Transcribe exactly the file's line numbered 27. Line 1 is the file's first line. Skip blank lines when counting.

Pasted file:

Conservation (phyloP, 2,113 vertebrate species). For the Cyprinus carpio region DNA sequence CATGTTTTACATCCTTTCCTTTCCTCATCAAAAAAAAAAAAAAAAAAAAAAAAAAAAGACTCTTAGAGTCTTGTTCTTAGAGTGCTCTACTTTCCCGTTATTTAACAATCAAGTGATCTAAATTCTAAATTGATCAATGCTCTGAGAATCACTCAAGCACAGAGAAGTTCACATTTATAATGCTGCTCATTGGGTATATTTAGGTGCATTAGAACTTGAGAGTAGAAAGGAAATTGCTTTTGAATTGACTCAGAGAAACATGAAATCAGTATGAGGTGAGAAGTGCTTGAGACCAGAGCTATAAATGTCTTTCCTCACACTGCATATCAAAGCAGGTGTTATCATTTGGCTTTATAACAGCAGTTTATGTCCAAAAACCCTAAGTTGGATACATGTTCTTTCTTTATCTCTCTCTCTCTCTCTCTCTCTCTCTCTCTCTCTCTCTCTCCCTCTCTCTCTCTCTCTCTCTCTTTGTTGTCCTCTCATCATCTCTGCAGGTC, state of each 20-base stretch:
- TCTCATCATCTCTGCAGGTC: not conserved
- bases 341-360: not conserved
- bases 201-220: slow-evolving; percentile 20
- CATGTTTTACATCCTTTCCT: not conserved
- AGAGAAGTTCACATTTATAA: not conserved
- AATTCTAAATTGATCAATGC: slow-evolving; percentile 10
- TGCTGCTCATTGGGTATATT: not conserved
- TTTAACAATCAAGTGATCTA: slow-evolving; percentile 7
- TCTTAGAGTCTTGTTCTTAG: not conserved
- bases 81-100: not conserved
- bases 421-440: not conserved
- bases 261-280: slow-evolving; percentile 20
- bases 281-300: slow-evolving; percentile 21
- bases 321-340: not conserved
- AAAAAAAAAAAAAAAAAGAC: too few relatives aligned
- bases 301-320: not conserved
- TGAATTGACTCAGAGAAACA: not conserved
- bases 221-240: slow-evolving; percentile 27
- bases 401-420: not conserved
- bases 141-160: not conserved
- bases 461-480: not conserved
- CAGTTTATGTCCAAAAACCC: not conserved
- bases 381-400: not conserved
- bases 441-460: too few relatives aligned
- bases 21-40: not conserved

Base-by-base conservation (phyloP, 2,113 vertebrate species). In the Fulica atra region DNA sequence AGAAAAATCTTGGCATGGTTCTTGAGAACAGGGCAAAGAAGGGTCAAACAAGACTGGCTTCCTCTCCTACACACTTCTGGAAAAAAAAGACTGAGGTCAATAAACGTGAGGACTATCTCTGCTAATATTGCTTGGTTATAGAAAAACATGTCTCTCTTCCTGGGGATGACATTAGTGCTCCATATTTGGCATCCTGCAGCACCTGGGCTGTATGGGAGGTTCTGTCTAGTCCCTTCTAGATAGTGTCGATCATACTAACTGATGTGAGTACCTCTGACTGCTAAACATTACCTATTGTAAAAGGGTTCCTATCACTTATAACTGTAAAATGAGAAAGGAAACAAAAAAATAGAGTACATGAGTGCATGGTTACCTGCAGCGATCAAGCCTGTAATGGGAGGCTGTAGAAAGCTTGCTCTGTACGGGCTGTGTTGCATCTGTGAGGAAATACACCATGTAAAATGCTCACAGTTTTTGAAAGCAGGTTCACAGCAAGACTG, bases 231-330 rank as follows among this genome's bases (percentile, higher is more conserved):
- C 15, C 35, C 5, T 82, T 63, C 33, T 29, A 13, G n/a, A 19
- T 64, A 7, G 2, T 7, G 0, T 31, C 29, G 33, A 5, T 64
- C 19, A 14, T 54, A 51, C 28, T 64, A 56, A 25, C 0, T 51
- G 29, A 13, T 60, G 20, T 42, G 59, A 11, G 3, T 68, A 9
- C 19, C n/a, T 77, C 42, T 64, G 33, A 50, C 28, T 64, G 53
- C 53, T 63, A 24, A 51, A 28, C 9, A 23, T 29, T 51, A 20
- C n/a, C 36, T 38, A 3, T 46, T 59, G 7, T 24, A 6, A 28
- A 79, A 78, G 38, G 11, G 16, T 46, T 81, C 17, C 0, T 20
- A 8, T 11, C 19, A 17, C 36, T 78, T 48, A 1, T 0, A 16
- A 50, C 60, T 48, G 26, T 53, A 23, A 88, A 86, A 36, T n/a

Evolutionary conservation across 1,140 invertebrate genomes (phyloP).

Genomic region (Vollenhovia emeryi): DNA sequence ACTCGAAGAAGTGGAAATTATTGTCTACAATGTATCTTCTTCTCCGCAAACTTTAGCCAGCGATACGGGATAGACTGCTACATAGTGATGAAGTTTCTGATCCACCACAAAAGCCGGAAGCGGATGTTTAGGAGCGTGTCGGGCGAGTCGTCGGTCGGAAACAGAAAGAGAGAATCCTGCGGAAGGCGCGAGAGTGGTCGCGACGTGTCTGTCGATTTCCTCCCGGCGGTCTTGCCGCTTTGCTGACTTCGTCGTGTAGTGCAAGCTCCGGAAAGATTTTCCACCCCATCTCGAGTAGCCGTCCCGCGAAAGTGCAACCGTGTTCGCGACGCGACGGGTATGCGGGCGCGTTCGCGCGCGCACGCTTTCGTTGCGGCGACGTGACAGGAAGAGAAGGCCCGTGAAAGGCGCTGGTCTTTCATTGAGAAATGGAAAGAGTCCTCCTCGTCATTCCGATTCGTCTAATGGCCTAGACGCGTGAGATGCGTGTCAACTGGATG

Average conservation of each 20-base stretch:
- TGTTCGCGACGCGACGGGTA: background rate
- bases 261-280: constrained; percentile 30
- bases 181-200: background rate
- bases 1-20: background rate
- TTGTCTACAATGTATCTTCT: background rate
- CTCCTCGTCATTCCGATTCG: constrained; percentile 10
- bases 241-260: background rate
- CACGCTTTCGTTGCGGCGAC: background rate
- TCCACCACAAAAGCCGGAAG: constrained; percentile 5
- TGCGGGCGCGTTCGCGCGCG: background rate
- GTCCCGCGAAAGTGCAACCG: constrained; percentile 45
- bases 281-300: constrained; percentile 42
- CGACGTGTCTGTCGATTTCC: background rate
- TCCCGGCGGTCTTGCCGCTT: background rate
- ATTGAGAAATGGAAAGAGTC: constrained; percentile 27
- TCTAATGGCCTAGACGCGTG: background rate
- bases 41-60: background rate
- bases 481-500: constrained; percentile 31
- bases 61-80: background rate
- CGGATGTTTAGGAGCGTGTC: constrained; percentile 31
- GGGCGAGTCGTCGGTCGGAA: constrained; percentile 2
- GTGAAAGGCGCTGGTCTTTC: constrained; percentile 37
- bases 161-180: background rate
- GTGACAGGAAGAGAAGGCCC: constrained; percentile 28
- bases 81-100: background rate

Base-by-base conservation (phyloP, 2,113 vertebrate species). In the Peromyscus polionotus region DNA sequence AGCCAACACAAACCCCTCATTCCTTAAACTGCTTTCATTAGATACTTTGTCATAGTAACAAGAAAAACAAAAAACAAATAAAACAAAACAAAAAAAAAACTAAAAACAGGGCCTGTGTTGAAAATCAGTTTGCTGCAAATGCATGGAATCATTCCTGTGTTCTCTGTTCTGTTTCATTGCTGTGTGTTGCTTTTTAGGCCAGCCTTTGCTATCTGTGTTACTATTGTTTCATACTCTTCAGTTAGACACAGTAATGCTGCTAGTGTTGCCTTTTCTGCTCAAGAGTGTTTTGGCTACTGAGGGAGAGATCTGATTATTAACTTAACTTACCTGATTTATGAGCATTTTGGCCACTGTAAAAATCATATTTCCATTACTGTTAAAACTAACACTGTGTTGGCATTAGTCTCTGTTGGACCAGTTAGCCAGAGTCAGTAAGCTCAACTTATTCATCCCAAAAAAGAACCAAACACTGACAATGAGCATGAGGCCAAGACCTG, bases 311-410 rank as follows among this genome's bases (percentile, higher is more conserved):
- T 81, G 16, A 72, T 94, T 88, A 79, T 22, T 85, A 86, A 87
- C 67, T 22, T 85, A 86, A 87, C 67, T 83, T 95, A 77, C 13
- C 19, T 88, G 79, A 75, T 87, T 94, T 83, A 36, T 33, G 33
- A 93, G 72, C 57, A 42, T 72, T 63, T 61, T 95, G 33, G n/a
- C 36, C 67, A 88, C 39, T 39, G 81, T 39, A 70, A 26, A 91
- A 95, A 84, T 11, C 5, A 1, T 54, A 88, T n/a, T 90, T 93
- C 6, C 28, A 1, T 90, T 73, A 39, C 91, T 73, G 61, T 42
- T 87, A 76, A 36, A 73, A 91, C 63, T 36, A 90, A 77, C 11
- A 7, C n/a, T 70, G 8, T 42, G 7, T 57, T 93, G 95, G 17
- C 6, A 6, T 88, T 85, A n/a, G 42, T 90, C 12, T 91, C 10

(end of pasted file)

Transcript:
Base-by-base conservation (phyloP, 2,113 vertebrate species). In the Fulica atra region DNA sequence AGAAAAATCTTGGCATGGTTCTTGAGAACAGGGCAAAGAAGGGTCAAACAAGACTGGCTTCCTCTCCTACACACTTCTGGAAAAAAAAGACTGAGGTCAATAAACGTGAGGACTATCTCTGCTAATATTGCTTGGTTATAGAAAAACATGTCTCTCTTCCTGGGGATGACATTAGTGCTCCATATTTGGCATCCTGCAGCACCTGGGCTGTATGGGAGGTTCTGTCTAGTCCCTTCTAGATAGTGTCGATCATACTAACTGATGTGAGTACCTCTGACTGCTAAACATTACCTATTGTAAAAGGGTTCCTATCACTTATAACTGTAAAATGAGAAAGGAAACAAAAAAATAGAGTACATGAGTGCATGGTTACCTGCAGCGATCAAGCCTGTAATGGGAGGCTGTAGAAAGCTTGCTCTGTACGGGCTGTGTTGCATCTGTGAGGAAATACACCATGTAAAATGCTCACAGTTTTTGAAAGCAGGTTCACAGCAAGACTG, bases 231-330 rank as follows among this genome's bases (percentile, higher is more conserved):